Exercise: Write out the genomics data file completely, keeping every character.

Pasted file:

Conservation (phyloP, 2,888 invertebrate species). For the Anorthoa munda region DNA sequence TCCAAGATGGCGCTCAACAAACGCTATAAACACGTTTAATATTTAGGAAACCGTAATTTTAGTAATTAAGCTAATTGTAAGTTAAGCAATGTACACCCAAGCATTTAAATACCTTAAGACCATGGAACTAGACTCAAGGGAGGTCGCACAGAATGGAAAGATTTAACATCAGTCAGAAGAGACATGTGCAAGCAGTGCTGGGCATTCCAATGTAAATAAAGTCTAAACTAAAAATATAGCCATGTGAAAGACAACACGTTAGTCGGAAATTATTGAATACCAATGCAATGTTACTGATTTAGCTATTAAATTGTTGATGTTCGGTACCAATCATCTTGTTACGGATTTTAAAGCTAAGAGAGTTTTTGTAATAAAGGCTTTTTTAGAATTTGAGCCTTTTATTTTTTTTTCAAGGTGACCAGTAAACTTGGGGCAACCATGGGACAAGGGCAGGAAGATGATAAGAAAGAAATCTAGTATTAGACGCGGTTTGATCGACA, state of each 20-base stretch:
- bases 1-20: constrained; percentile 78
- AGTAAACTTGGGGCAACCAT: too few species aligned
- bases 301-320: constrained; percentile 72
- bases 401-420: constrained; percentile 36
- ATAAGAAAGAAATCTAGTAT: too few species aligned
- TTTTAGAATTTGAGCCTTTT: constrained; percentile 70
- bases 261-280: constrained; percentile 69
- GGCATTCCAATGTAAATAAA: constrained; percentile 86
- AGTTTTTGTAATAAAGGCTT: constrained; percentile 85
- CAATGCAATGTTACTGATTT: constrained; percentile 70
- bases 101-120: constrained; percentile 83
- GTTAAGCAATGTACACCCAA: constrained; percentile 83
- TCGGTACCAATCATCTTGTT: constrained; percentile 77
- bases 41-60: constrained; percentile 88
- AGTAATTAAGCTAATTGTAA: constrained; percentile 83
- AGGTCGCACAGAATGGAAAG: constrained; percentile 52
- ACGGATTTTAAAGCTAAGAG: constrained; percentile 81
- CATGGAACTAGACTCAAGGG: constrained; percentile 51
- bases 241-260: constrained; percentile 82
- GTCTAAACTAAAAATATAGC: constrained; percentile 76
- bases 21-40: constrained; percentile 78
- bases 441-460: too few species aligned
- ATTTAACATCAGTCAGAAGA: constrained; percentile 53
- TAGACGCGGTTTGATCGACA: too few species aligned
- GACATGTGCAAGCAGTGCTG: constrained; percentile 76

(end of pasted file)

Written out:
Conservation (phyloP, 2,888 invertebrate species). For the Anorthoa munda region DNA sequence TCCAAGATGGCGCTCAACAAACGCTATAAACACGTTTAATATTTAGGAAACCGTAATTTTAGTAATTAAGCTAATTGTAAGTTAAGCAATGTACACCCAAGCATTTAAATACCTTAAGACCATGGAACTAGACTCAAGGGAGGTCGCACAGAATGGAAAGATTTAACATCAGTCAGAAGAGACATGTGCAAGCAGTGCTGGGCATTCCAATGTAAATAAAGTCTAAACTAAAAATATAGCCATGTGAAAGACAACACGTTAGTCGGAAATTATTGAATACCAATGCAATGTTACTGATTTAGCTATTAAATTGTTGATGTTCGGTACCAATCATCTTGTTACGGATTTTAAAGCTAAGAGAGTTTTTGTAATAAAGGCTTTTTTAGAATTTGAGCCTTTTATTTTTTTTTCAAGGTGACCAGTAAACTTGGGGCAACCATGGGACAAGGGCAGGAAGATGATAAGAAAGAAATCTAGTATTAGACGCGGTTTGATCGACA, state of each 20-base stretch:
- bases 1-20: constrained; percentile 78
- AGTAAACTTGGGGCAACCAT: too few species aligned
- bases 301-320: constrained; percentile 72
- bases 401-420: constrained; percentile 36
- ATAAGAAAGAAATCTAGTAT: too few species aligned
- TTTTAGAATTTGAGCCTTTT: constrained; percentile 70
- bases 261-280: constrained; percentile 69
- GGCATTCCAATGTAAATAAA: constrained; percentile 86
- AGTTTTTGTAATAAAGGCTT: constrained; percentile 85
- CAATGCAATGTTACTGATTT: constrained; percentile 70
- bases 101-120: constrained; percentile 83
- GTTAAGCAATGTACACCCAA: constrained; percentile 83
- TCGGTACCAATCATCTTGTT: constrained; percentile 77
- bases 41-60: constrained; percentile 88
- AGTAATTAAGCTAATTGTAA: constrained; percentile 83
- AGGTCGCACAGAATGGAAAG: constrained; percentile 52
- ACGGATTTTAAAGCTAAGAG: constrained; percentile 81
- CATGGAACTAGACTCAAGGG: constrained; percentile 51
- bases 241-260: constrained; percentile 82
- GTCTAAACTAAAAATATAGC: constrained; percentile 76
- bases 21-40: constrained; percentile 78
- bases 441-460: too few species aligned
- ATTTAACATCAGTCAGAAGA: constrained; percentile 53
- TAGACGCGGTTTGATCGACA: too few species aligned
- GACATGTGCAAGCAGTGCTG: constrained; percentile 76